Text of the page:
Posted 1/5/2017 8:26 AM (GMT -6)
I have advanced avascular necrosis of my hips and jaws. My hips are crumbling due to years of taking corticosteroids to manage auto-immune mixed connective tissue disorder. I knew the dangers of the corticosteroids, but had not other recourse.
I am also a former marathon runner. Running and walking has always been my personal oxygen. Running has always been my life's favorite passion. I am at one and at peace with myself when I am on a long run along a nature trail or remote roadway. The rhythm of my breathing and steps, like a metronome.
Running is now a distant memory. I remain able to walk, albeit limited distances. I depend on prescription pain medication to remain upright and walking. I time my doses depending on what I need to do in a given day. Even then, I am relegated to lying on my bed for about 2/3 of the waking day. My crumbling bones simply cannot tolerate weight-bearing. I am a petite person - 5 feet 2 inches tall, 85 pounds.
In my mind, I want to run. It causes me emotional distress to not be able to stand and walk at will.
Adapting and adjusting and coping to chronic pain, for me, is a daily work in progress. The work of co-existing in my body is an on-going process.
What helps/works for me:
1. Keeping my mind engaged and occupied. I am an avid reader. Reading allows my mind to travel to new places and to experience new people and to become wise on topics I might not naturally gravitate to. Browse a bookstore and pick up a new book. Find a mental escape.
2. Keeping my body physically active in new ways. I may not be able to run in a 10 kilometer fun, but I can still practice simple yoga and I can still work on strengthening my upper body using free weights and I can still walk short distances.
It is interesting to me to see how much I have been willing to re-negotiate life. "If I cannot run, can I at least be able to enjoy a 30 minute session of yoga?," I will query to God/Higher Power.
With all my might, I work to avoid becoming sedentary. If I must rest on my bed extensively during the waking hours, I make effort to get up every 30 minutes to walk the length of a hallway corridor in the condominium residence where I live.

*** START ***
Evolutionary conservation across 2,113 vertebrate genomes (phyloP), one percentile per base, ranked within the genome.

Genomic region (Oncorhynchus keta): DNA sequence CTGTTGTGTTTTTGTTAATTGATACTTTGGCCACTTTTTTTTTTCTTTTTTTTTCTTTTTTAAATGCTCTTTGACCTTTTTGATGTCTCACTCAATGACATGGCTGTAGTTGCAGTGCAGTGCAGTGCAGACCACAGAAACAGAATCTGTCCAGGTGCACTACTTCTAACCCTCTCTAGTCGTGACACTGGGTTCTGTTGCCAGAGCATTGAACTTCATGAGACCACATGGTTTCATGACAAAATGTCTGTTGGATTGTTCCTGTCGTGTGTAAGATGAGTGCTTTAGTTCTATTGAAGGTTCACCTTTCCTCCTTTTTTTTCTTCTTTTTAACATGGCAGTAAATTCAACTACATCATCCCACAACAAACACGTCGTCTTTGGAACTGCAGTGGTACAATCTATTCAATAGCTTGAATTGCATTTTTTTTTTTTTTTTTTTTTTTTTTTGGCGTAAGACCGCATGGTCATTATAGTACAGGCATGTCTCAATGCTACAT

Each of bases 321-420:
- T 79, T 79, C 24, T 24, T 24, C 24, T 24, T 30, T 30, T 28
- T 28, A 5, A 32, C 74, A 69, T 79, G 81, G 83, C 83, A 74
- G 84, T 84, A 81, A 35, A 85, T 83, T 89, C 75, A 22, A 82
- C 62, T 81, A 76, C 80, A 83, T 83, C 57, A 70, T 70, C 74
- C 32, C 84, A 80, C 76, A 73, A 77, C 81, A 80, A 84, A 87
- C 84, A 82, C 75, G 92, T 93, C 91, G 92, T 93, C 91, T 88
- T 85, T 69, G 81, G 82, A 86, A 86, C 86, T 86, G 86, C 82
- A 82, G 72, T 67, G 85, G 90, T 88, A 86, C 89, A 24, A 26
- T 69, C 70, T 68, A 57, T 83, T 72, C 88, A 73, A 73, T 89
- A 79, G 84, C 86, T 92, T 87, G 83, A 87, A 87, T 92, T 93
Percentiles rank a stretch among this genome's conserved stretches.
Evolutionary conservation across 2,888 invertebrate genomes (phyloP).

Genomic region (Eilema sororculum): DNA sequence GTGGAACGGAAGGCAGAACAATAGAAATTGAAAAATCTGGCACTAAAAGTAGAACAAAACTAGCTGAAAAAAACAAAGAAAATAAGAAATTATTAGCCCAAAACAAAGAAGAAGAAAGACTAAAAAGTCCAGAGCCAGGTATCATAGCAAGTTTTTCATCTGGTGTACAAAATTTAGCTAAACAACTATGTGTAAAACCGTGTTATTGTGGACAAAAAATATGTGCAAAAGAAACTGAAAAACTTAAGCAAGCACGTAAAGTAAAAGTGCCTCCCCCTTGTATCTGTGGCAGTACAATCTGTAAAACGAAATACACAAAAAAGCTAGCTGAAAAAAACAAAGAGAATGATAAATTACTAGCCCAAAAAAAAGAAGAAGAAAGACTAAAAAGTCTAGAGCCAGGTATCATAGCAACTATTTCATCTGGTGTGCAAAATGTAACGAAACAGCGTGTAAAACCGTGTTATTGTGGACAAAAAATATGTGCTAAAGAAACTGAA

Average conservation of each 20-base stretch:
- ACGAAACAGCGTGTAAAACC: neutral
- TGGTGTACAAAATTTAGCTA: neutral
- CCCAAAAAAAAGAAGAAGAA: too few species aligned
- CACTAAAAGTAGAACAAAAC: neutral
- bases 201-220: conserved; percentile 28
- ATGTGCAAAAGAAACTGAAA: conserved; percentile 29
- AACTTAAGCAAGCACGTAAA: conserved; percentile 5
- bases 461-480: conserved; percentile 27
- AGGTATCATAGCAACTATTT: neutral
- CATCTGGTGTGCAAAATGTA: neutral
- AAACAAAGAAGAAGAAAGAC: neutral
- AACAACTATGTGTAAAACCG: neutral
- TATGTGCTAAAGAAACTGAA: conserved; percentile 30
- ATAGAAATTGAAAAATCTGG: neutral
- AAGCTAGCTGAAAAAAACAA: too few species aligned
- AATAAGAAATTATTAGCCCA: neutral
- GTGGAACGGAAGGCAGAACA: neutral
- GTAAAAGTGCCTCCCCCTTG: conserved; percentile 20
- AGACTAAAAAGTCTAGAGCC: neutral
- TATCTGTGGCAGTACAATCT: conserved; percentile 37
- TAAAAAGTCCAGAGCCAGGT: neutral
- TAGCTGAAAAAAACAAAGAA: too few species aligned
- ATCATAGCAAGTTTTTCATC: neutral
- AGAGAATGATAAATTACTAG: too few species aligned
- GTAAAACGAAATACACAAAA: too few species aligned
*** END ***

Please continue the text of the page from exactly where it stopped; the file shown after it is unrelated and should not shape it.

3. Use of warm buckwheat packs. Oh, I love these warm packs. Place in the microwave and warm/heat. The buckwheat beads allow the pack to conform to the contours of the body area in distress, a gently penetrating heat. I use a buckwheat pack called "Sweet Dreams" that are hand-made by a local artist here in Portland, Ore. They are available on-line. My day begins and ends with heating of soothing buckwheat packs.
4. Keep a small group of friends or family for connection. Chronic pain is isolating. I have lost most of my friends because I can no longer keep up with their high-functioning lives. I have less-and-less in common with people who are otherwise healthy. My relationship with my mother has been strained by my chronic health and her exhausted due to worry and concern.
I remember to express gratitude to those friends and family who remain in my life. We all need human connection. It is as vital as food and water.
The one constant in my life is my little tea-cup Maltese, Molly. This little dog means the world to me. Her companionship and love is genuinely heartwarming. If you do not have a pet, I highly recommend considering one. The unconditional love of a cat or a dog (or a hamster or a snake), is genuinely life-affirming. Molly's companionship fills all the empty holes in my soul.
Use this forum, and its members, as a vital means of connection. You are among friends here and people who understand the true pain of chronic pain.
- Karen -